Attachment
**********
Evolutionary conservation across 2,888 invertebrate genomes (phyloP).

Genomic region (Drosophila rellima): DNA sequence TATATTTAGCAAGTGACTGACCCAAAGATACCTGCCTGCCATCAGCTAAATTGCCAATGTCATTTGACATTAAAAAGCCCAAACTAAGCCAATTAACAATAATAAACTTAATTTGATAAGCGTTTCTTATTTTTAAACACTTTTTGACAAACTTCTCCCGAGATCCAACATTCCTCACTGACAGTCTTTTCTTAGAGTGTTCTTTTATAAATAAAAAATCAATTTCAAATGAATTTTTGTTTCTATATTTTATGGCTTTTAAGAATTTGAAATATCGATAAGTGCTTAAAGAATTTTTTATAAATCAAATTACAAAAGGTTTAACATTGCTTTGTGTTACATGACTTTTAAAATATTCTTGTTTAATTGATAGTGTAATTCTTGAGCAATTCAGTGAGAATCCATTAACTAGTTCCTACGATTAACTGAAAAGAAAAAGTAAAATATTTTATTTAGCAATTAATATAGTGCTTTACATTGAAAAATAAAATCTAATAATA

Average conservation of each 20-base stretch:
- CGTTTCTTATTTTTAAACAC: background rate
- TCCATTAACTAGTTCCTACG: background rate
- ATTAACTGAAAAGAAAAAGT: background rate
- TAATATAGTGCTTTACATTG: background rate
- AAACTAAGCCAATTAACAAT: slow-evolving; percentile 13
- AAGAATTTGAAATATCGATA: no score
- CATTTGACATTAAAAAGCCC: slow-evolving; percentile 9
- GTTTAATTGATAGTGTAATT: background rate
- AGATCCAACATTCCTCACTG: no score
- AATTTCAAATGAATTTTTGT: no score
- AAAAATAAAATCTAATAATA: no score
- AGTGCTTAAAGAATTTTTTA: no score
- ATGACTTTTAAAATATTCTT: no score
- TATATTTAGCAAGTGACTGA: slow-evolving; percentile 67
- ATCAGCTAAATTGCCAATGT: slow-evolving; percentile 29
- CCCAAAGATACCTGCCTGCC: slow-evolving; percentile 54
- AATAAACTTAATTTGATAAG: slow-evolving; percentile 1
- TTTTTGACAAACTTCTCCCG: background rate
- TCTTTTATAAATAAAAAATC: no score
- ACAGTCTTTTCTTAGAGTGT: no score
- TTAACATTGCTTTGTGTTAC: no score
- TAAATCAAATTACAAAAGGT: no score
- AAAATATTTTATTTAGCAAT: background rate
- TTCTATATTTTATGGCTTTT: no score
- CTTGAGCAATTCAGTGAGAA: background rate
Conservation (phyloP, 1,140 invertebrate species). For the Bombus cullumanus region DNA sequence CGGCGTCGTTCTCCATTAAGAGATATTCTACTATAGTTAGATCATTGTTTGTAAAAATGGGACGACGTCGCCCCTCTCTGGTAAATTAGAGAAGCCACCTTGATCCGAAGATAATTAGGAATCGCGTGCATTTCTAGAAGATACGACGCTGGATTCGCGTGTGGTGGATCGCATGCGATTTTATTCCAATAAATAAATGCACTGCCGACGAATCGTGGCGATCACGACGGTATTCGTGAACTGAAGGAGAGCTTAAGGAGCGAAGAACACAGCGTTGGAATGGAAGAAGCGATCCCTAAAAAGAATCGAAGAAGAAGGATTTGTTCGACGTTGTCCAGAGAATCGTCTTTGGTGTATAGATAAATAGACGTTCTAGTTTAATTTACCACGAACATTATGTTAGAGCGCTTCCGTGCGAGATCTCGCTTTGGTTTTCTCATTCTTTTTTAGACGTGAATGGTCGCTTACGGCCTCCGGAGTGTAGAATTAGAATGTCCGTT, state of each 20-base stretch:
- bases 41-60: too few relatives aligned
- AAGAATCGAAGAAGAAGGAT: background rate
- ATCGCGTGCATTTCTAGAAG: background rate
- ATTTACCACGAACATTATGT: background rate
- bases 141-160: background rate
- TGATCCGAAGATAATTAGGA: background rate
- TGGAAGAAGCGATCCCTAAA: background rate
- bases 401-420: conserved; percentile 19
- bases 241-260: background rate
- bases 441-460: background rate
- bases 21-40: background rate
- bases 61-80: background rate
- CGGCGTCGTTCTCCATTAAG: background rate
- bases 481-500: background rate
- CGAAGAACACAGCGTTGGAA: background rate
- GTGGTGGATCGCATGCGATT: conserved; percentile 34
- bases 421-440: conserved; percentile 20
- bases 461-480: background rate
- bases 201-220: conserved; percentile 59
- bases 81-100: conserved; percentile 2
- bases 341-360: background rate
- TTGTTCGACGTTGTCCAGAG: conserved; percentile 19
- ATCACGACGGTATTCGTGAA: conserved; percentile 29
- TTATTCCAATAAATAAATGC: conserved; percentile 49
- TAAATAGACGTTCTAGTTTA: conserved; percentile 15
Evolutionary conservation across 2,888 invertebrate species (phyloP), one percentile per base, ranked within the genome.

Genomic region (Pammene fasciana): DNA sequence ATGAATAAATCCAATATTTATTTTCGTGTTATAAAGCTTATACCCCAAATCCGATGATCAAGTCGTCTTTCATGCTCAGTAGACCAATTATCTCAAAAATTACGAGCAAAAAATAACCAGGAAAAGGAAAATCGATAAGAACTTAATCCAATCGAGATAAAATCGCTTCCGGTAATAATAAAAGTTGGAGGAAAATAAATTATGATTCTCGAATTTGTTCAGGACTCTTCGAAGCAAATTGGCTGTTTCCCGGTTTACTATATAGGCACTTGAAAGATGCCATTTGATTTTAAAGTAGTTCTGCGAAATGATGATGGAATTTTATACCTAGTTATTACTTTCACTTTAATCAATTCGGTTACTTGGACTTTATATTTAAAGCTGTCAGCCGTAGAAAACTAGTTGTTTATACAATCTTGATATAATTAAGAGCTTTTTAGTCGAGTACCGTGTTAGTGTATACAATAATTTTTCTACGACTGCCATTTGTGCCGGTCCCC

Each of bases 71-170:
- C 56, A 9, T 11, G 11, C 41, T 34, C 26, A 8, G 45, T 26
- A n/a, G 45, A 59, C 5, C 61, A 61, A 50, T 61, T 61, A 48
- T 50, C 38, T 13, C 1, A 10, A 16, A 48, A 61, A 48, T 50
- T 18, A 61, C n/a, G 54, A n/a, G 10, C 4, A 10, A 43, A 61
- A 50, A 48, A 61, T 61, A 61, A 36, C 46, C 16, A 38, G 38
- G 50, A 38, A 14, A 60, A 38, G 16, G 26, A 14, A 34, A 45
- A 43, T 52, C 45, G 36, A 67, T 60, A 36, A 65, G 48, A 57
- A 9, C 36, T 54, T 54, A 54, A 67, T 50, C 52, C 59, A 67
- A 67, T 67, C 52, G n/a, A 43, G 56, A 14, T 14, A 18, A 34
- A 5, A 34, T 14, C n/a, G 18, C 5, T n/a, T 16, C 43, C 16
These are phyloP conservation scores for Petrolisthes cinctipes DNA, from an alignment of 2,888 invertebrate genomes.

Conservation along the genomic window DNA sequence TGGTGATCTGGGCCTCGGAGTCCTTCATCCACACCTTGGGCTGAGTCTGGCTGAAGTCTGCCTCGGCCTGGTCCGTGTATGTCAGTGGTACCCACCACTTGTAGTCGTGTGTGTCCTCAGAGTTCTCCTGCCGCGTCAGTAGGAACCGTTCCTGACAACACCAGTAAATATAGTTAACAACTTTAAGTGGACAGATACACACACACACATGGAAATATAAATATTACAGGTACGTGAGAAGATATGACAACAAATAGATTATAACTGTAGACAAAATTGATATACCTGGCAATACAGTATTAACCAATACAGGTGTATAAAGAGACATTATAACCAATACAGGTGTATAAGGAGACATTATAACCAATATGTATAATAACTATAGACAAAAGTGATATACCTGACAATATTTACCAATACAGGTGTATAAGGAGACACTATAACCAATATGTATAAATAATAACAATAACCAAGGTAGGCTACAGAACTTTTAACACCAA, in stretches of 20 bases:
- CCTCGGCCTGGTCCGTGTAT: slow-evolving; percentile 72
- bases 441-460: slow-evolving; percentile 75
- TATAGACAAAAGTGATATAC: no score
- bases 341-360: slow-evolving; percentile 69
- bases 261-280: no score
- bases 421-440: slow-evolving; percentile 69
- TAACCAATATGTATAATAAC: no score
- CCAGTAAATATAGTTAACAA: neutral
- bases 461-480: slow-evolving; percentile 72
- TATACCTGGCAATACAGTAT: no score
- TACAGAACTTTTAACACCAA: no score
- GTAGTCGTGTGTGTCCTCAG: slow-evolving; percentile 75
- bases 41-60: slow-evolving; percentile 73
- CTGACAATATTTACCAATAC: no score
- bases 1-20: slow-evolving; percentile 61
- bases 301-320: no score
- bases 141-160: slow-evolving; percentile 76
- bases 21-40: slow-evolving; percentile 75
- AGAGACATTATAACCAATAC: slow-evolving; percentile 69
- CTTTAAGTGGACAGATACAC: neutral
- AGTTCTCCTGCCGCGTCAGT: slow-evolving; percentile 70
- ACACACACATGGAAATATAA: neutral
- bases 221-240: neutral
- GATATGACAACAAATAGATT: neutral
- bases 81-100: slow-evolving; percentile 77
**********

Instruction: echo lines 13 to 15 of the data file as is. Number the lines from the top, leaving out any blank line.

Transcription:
- AATTTCAAATGAATTTTTGT: no score
- AAAAATAAAATCTAATAATA: no score
- AGTGCTTAAAGAATTTTTTA: no score